Bloom relies on Stratum as Withhold's Plate defence is scuppered

High-profile owner may still follow up last year’s success

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Owner Tony Bloom will rely on Irish challenger Stratum to provide him with a second successive victory in the Betfair Exchange Northumberland Plate following the late withdrawal of last year’s winner Withhold.

Having landed a monster gamble in the Cesarewitch the previous October, Withhold produced a dominant display for Bloom in the 2018 renewal of the ‘Pitmen’s Derby’ – marking himself down as a serious contender for the Melbourne Cup.

However, those ambitions were dashed when he suffered a broken blood vessel on his Australian debut in the Geelong Cup last October – and trainer Roger Charlton has revealed his charge will not return as planned at Newcastle this weekend following a bad scope on Friday morning.

“Withhold has been declared a non runner in the Northumberland Plate. He has a low grade infection in his lungs,” Charlton posted on Twitter.

“It has been well documented that he broke a blood vessel in Melbourne and an infection increases the risk of it happening again.

“His welfare is hugely important to us.

Despite Withhold’s withdrawal, Brighton And Hove Albion chairman Bloom still has a major contender in the Willie Mullins-trained Stratum – who bids to become only the second Irish-trained winner of the Northumberland Plate after Tony Martin’s Arc Bleu in 2008.

The son of Dansili disappointed when well-fancied for the Ebor and the Cesarewitch last term, but has been in good form over hurdles this spring – finishing fourth behind his high-class stablemate Mr Adjudicator at Punchestown before justifying cramped odds at Ballinrobe.

Mullins’ assistant David Casey said: “He was obviously well-in at Ballinrobe – but he won well, and before that he ran well in a competitive handicap hurdle at Punchestown. That form has been franked, with Mr Adjudicator winning in France since.

“He was a bit disappointing a few times on the Flat last year. Whether that was just because it was the end of a long year, I don’t know.

“He seems in good form, and if he can get back to the form of his Newbury win last summer that would give him a good chance.”

The gamble of the race has been Roger Varian’s Gibbs Hill.

Despite having not seen on a racecourse since scoring by seven lengths at Kempton in July 2017, the six-year-old has been backed into outright favouritism in recent days – having been as big as 10-1 at the start of the week.

Owner Paul Smith told Sky Sports Racing: “He’s very well. He hasn’t run for two years, but he’s been working since the start of the year – and Roger’s delighted with him.

“He’s got great form on the synthetics, so we’re hopeful. He has been off for two years, but that was always the plan – to go there (Newcastle).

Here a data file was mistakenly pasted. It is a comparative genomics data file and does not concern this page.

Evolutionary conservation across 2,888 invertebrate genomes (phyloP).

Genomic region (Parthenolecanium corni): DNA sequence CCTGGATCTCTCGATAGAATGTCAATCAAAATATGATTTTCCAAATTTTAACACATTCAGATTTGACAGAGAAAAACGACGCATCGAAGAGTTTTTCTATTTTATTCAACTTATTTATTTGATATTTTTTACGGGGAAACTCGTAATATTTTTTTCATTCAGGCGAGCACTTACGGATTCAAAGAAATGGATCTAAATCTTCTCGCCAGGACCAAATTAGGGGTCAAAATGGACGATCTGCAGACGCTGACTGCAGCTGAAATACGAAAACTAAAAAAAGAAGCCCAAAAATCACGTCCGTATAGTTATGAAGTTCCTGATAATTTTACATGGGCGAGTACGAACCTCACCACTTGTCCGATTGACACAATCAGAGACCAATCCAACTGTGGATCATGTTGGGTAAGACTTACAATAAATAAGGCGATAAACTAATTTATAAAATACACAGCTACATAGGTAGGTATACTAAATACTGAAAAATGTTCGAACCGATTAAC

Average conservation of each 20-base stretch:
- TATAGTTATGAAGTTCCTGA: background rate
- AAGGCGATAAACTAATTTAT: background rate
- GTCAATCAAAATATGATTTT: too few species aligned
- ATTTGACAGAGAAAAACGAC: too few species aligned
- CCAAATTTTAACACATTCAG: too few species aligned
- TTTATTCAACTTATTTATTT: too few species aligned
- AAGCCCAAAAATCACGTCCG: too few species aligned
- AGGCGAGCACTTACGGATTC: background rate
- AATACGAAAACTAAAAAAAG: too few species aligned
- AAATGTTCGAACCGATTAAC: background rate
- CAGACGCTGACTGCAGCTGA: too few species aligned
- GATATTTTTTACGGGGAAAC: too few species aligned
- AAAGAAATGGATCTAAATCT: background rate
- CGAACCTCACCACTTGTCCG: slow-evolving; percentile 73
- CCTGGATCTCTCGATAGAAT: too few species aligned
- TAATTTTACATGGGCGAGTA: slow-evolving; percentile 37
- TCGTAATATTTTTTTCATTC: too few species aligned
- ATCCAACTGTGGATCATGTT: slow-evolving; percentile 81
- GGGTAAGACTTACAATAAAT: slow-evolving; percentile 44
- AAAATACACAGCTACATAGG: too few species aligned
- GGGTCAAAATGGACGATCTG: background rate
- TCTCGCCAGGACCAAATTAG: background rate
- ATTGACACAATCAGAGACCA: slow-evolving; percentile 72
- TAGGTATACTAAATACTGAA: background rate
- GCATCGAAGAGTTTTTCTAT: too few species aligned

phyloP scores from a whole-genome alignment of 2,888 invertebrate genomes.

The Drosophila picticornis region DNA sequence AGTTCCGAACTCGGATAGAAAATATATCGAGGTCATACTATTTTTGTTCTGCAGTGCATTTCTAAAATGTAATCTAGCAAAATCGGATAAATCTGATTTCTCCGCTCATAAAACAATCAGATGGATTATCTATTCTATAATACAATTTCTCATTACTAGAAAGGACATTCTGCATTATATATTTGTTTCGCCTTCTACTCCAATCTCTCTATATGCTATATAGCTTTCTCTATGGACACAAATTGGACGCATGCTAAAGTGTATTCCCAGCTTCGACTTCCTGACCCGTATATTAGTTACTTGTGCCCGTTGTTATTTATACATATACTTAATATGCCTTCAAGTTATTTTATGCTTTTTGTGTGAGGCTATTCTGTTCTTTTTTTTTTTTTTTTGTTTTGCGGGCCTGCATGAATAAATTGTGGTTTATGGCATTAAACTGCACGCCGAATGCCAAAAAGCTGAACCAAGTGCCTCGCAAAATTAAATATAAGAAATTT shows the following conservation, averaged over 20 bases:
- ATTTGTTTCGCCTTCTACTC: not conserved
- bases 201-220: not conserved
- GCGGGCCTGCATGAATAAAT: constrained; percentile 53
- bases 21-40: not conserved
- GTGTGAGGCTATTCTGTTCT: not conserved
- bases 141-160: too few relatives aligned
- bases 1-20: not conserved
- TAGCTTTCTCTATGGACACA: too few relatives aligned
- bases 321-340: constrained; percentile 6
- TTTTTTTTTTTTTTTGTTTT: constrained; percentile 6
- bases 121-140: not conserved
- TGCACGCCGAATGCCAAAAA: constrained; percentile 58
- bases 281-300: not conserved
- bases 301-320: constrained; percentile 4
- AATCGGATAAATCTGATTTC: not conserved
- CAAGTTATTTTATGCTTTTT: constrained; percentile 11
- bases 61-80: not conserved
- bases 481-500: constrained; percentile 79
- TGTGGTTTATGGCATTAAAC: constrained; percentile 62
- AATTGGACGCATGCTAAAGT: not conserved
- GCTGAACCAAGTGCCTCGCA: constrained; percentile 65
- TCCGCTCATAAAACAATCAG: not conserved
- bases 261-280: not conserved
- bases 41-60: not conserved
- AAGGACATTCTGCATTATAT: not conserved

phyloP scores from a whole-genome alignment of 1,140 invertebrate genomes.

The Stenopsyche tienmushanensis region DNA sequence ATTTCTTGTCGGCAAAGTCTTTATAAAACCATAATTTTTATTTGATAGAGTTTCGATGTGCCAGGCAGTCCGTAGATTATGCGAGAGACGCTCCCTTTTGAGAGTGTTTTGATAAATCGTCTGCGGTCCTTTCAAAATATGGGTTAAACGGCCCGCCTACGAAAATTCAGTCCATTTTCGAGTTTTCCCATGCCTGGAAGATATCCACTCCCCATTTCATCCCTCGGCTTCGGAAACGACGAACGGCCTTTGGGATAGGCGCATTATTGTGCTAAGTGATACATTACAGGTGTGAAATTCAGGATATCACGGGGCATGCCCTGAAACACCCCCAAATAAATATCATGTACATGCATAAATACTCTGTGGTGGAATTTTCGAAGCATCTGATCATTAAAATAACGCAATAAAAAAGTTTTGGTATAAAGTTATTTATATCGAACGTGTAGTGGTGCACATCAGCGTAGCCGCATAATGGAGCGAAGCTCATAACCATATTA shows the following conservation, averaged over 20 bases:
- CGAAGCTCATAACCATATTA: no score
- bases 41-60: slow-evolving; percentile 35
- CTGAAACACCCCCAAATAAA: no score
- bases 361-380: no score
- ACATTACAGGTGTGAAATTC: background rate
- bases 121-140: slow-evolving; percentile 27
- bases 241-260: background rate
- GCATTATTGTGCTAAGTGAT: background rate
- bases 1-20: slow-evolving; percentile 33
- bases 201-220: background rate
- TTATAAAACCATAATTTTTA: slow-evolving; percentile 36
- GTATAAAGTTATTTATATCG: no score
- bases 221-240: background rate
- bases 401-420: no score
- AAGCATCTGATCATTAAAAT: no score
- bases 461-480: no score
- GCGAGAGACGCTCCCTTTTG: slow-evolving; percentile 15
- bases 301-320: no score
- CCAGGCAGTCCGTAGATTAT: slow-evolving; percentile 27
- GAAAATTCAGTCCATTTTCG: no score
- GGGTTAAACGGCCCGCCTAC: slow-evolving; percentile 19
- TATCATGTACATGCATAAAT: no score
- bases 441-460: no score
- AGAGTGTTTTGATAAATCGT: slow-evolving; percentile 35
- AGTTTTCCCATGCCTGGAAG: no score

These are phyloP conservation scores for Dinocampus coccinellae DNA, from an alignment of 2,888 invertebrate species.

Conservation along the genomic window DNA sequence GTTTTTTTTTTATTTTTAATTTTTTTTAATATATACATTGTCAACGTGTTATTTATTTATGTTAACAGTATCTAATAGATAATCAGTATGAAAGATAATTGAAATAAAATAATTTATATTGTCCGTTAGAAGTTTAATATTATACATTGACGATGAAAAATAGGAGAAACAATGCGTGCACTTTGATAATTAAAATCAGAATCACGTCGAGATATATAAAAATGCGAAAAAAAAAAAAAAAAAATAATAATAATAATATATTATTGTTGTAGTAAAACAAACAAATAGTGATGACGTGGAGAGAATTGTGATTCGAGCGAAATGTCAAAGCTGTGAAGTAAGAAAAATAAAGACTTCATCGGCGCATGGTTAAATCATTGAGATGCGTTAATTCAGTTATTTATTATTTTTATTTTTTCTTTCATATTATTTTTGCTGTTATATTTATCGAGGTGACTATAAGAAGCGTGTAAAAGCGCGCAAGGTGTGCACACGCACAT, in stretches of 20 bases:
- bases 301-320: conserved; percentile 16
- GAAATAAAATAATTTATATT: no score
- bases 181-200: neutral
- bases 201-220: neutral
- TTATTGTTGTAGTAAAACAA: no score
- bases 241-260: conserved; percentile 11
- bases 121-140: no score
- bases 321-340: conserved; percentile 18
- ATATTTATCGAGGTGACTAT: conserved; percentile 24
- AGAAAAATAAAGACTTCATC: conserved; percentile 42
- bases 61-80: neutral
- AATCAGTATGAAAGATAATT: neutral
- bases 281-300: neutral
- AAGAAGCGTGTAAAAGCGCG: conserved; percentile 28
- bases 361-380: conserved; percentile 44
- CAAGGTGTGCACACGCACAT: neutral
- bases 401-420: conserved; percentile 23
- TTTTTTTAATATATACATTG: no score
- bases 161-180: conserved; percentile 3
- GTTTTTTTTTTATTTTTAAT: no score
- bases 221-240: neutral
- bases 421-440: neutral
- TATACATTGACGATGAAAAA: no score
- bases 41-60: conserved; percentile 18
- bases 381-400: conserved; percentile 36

“There seems to be a plunge on him from somewhere. I know nothing about it, but he’s in good form, so we’ll see what happens.”

Another horse bidding to defy a lengthy absence is Karen McLintock’s dual course winner Dubawi Fifty, who has been sidelined since filling the runner-up spot at Royal Ascot 12 months ago.

“A few weeks ago I was a bit worried, because I wasn’t sure he’d be fit enough, but things have come together in the end,” said McLintock.

“He seems in good heart. In an ideal world, I’d have liked to get a run into him, but we didn’t have the time – and we are where we are.

“He’s not the only horse coming into the race off the back of a long break and he ticks a lot of the other boxes, in that we know he stays the trip and likes the track.”

Mark Johnston has a strong hand as he bids for his first Northumberland Plate success since scoring with Quick Ransom in 1994.

The Middleham trainer’s trio is headed by King’s Advice, who has won six consecutive races since arriving from France – rising 30lb in the weights in the process.

Charlie Johnston, assistant to his father, said: “I think it’s safe to say none of us expected him to end up here, but he’s been on an incredible run.

“I think the main reason for his improvement has been stepping up in trip. Just when it looked like the handicapper was getting to grips with him, we stepped him up in trip again – and he found a bit more.

“There is obviously no guarantee he’ll get the two miles, but we hope it might eke out a bit more improvement in him.”

Johnston also saddles Austrian School and Chester Cup winner Making Miracles, who were fourth and sixth respectively in the Grand Cup at York a fortnight ago.

“I think if you ran the York race again it could work out differently,” Johnston added.

“Ryan (Moore) tried to dictate it on Mekong, and both our horses chased a pace that was clearly very hot.

“I actually thought Austrian School ran very well to finish as close as he did, and he’s had excuses each time he’s run since his impressive win at Musselburgh in the spring. I wouldn’t be surprised to see him run a big race.”

Alan King’s Who Dares Wins has been saved for this race since filling the runner-up spot in the Chester Cup in early May.

Part-owner Henry Ponsonby said: “This race has been a target since the start of the year, and we said after Chester we’d miss (Royal) Ascot and come straight here.

“He’s won on the all-weather, Tom Marquand has won on him four times, and it looks like he’s got a nice draw – for a change.”

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